Friday, January 26, 2007

The Great White North

Thanks for all the great comments on my marathon experience. I’ll keep this post short.

I’ve been on the road all week. I spent Tuesday / Wednesday in Coon Rapids, Minnesota (north of Minneapolis) and Thursday / Friday in Mississauga, Ontario (west of Toronto). I actually planned this trip around my marathon. Knowing full well that I wouldn’t get in much running the week following the event, I decided to head up to the Great White North in the dead of winter. Of course, with my luck, I got to Toronto on the coldest day of the year so far. Morning temperatures were 3F/-16C and during the day it warmed all the way up to 14F/10C. That’s mighty cold for this boy. That's probably why I look so grim this picture.

On the plus side, I did get to visit with a friend of mine who is taking a 12 month, self-funded, sabbatical. It takes a special kind of person to step out of the corporate world for a full year to figure out what it means to be human. On the negative side, my friends at Air Canada decided to cancel the flight to Phoenix on Friday night, so here I sit in the Renaissance Hotel near the airport, working on my blog.

At least I was able to use the hotel’s treadmill, so I have a little running news.

My recovery game plan was to take progressively longer easy runs after 3 to 4 days rest and try to keep my HR below 75% HRmax. My HRmax is around 174 (I really need to measure it again) so that meant I had to keep it under 130 bpm. That just wasn’t happening. Once I got on the treadmill at an easy 9:45/mi warm up pace, my HR quickly climbed to 135 and kept drifting up. As it drifted up, I slowed down until I had the machine crawling at 10:30/mi and my HR was topping 140 bpm.

After two miles of this, my feet hurt from the awkward gait and I just wasn’t comfortable nor having any fun. Perhaps it was stupid, but I started cranking the speed up until I got the machine whirring at 7:48/mi. My HR responded and topped out at 172 BPM, but at least I was covering the distance at a good clip. I started backing off the speed again after 3.5 miles and finished up the run with an overall average 9:18/mi (average HR=148)

Although this wasn't my best run every, after reading about Mike’s recovery and Thomas’s recovery, this ain’t too bad. I don’t have any remaining soreness and other than the whacked out HR and residual numbness in the pads of the two middle toes on both feet, I’m feeling pretty good. With any luck, I'll get home tomorrow.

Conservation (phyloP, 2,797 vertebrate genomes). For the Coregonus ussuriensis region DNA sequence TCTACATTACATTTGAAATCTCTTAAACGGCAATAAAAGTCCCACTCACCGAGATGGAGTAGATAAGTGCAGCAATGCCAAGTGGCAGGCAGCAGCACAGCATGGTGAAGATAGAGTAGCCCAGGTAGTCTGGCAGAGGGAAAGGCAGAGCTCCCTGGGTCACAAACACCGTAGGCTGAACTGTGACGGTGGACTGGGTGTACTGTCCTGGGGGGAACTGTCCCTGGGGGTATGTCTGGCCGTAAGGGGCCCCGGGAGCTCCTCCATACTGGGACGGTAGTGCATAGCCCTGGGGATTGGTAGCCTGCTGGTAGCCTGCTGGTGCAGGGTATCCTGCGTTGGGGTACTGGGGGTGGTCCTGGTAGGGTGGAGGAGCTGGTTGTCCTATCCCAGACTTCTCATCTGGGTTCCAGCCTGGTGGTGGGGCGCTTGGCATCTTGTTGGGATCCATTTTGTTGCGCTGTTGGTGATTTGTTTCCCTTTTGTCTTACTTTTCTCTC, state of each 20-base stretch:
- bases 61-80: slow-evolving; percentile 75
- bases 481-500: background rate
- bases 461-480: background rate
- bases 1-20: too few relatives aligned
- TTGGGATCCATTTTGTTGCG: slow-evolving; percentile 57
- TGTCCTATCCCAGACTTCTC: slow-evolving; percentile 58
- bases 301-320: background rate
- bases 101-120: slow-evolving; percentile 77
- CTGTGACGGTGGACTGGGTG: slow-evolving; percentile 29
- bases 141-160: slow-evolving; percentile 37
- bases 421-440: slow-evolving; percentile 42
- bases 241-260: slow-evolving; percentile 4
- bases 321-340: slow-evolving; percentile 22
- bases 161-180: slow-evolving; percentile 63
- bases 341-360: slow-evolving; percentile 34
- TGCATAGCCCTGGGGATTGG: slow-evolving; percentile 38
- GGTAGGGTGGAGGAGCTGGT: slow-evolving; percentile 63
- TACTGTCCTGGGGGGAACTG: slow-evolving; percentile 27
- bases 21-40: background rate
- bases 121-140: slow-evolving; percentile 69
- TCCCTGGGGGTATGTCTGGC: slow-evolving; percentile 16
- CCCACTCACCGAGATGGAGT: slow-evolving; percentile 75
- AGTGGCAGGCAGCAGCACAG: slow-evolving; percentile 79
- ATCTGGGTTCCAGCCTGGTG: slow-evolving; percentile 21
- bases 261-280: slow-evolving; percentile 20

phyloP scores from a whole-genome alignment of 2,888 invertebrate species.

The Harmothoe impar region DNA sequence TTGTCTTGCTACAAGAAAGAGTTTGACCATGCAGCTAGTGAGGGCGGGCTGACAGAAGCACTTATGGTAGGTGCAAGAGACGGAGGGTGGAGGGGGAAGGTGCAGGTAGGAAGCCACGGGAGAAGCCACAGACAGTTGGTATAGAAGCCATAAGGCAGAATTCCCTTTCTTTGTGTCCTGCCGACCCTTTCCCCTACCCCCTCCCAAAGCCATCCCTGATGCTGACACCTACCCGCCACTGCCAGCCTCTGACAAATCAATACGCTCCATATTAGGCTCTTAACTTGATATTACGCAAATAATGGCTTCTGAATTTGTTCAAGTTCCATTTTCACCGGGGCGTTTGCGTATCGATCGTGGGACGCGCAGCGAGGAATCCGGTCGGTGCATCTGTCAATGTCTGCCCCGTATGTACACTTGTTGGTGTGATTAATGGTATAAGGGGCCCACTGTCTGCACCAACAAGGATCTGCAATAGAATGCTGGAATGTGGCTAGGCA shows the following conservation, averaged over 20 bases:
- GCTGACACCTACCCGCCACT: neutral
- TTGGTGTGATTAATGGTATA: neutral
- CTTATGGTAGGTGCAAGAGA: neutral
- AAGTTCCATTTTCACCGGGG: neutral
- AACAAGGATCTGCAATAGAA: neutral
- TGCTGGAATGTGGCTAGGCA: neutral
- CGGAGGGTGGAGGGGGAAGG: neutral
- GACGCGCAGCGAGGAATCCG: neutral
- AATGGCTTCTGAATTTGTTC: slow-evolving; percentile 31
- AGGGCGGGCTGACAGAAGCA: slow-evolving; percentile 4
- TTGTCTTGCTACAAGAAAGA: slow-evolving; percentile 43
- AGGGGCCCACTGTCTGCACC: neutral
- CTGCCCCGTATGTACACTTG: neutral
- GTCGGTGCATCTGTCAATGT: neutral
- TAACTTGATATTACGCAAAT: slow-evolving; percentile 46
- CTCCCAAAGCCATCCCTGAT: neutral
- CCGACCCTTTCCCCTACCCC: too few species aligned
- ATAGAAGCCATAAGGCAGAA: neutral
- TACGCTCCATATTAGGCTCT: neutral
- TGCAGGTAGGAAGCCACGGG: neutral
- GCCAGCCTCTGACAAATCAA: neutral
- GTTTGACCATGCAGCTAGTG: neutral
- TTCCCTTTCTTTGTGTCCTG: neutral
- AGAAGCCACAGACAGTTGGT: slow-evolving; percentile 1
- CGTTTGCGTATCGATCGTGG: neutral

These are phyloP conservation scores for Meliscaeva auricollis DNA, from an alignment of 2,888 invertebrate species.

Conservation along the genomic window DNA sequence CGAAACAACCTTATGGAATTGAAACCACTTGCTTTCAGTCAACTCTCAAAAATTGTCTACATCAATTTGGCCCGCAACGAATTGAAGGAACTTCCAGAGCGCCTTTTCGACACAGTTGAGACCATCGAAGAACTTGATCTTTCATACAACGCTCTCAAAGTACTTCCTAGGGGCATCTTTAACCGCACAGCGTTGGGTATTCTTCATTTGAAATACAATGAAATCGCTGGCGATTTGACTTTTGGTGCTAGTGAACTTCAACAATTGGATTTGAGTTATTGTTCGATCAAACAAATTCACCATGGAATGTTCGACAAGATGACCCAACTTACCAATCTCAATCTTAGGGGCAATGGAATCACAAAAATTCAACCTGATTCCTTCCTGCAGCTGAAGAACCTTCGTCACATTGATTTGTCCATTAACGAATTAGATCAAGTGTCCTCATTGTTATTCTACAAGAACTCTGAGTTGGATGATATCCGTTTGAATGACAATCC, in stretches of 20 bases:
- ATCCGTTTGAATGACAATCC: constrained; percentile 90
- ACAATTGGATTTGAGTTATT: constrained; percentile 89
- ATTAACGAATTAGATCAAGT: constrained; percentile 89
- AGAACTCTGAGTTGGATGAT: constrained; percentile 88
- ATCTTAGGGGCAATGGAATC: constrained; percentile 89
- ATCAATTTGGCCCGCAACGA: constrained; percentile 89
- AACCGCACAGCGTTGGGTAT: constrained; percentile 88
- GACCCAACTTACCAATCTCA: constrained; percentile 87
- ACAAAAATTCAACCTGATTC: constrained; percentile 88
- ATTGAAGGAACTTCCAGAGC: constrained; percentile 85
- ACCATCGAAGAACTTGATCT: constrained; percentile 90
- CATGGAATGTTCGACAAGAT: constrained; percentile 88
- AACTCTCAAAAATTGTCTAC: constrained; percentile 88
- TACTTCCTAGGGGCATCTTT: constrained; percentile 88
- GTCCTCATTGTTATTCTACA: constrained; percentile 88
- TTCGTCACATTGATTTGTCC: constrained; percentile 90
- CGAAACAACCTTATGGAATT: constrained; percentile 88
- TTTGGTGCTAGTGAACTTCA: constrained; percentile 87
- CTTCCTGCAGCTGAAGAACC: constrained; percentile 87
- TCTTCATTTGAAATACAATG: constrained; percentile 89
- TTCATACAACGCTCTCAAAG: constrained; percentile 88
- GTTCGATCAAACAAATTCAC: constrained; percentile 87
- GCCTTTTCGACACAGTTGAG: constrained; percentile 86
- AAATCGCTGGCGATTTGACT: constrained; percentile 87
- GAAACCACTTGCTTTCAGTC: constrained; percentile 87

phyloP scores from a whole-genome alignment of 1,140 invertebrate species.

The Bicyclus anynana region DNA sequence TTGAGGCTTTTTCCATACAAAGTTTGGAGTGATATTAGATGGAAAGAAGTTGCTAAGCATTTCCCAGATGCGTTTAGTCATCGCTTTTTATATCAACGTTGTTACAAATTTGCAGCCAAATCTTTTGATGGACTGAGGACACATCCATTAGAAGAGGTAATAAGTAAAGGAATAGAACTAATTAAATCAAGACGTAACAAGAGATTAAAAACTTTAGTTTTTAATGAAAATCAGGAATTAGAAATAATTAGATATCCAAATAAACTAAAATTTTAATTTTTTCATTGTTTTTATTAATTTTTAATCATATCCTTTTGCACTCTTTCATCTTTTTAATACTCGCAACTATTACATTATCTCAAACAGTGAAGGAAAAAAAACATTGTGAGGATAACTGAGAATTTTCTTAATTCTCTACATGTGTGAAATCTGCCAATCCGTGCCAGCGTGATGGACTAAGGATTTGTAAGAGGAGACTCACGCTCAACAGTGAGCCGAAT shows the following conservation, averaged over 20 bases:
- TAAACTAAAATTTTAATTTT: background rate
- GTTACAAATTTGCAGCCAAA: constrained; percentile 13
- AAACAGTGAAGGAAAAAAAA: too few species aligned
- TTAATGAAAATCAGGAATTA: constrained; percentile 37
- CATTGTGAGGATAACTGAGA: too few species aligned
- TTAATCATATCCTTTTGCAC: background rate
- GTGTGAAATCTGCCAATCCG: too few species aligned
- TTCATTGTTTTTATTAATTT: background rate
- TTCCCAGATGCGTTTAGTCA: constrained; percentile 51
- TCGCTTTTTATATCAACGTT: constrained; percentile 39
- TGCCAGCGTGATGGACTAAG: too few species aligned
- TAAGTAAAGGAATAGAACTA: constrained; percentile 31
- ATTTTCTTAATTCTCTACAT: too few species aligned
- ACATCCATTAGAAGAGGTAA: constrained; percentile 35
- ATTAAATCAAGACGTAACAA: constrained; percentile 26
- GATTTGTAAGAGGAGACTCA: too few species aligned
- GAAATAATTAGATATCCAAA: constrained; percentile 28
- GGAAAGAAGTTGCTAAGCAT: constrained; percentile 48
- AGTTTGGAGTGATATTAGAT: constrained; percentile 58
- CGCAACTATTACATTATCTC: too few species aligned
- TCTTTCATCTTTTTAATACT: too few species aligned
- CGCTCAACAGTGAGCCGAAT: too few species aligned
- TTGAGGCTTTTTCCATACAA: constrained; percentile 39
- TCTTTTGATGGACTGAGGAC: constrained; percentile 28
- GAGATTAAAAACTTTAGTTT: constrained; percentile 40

Again … thanks for all the support. You guys have been super.

For those of you that just enjoy the picture, I have a few more from the race:

Running up one of the early hills with the ocean behind me. I've really got to do something about those tight shoulders!

Creasting a hill at 16 Miles.

I don't remember where this is


J~Mom said...

That sounds mighty cold, indeed!!! Brrr!! I hope you get home ok!

Glad to hear you are all recovered. I think you should think about becoming a coach for some of us newbies in the valley now that you have the marathon thing down.

Thomas said...

Glad to hear the muscle soreness is gone, but that was to be expected. After all, you were well prepared.

If you're anything like me then the elevated HR will stay with you for a few weeks, and might even get a tad worse before getting better. After that you can start cranking it up again, with the added bonus of starting at a much higher level than last time.

Ewen said...

Now, that's cold! My sister lives in Minneapolis - I don't know how she does it.

No matter how good you might feel, I think it's prudent to keep the runs easy/enjoyable for 3-4 weeks. There is 'damage' to the muscles from the stress of a marathon that takes this long to repair.

Nicole said...

Sounds like a great trip despite the canceled flight.
And what a great experience your friend is going to have.
And as always love the pics - enjoy recovery.

olga said...

Arizona man in -16C...that's rough!
Well, we got lucky with your cancelled flight because we got a post and pictures:) But I hope you had arranged everything else around with no losses.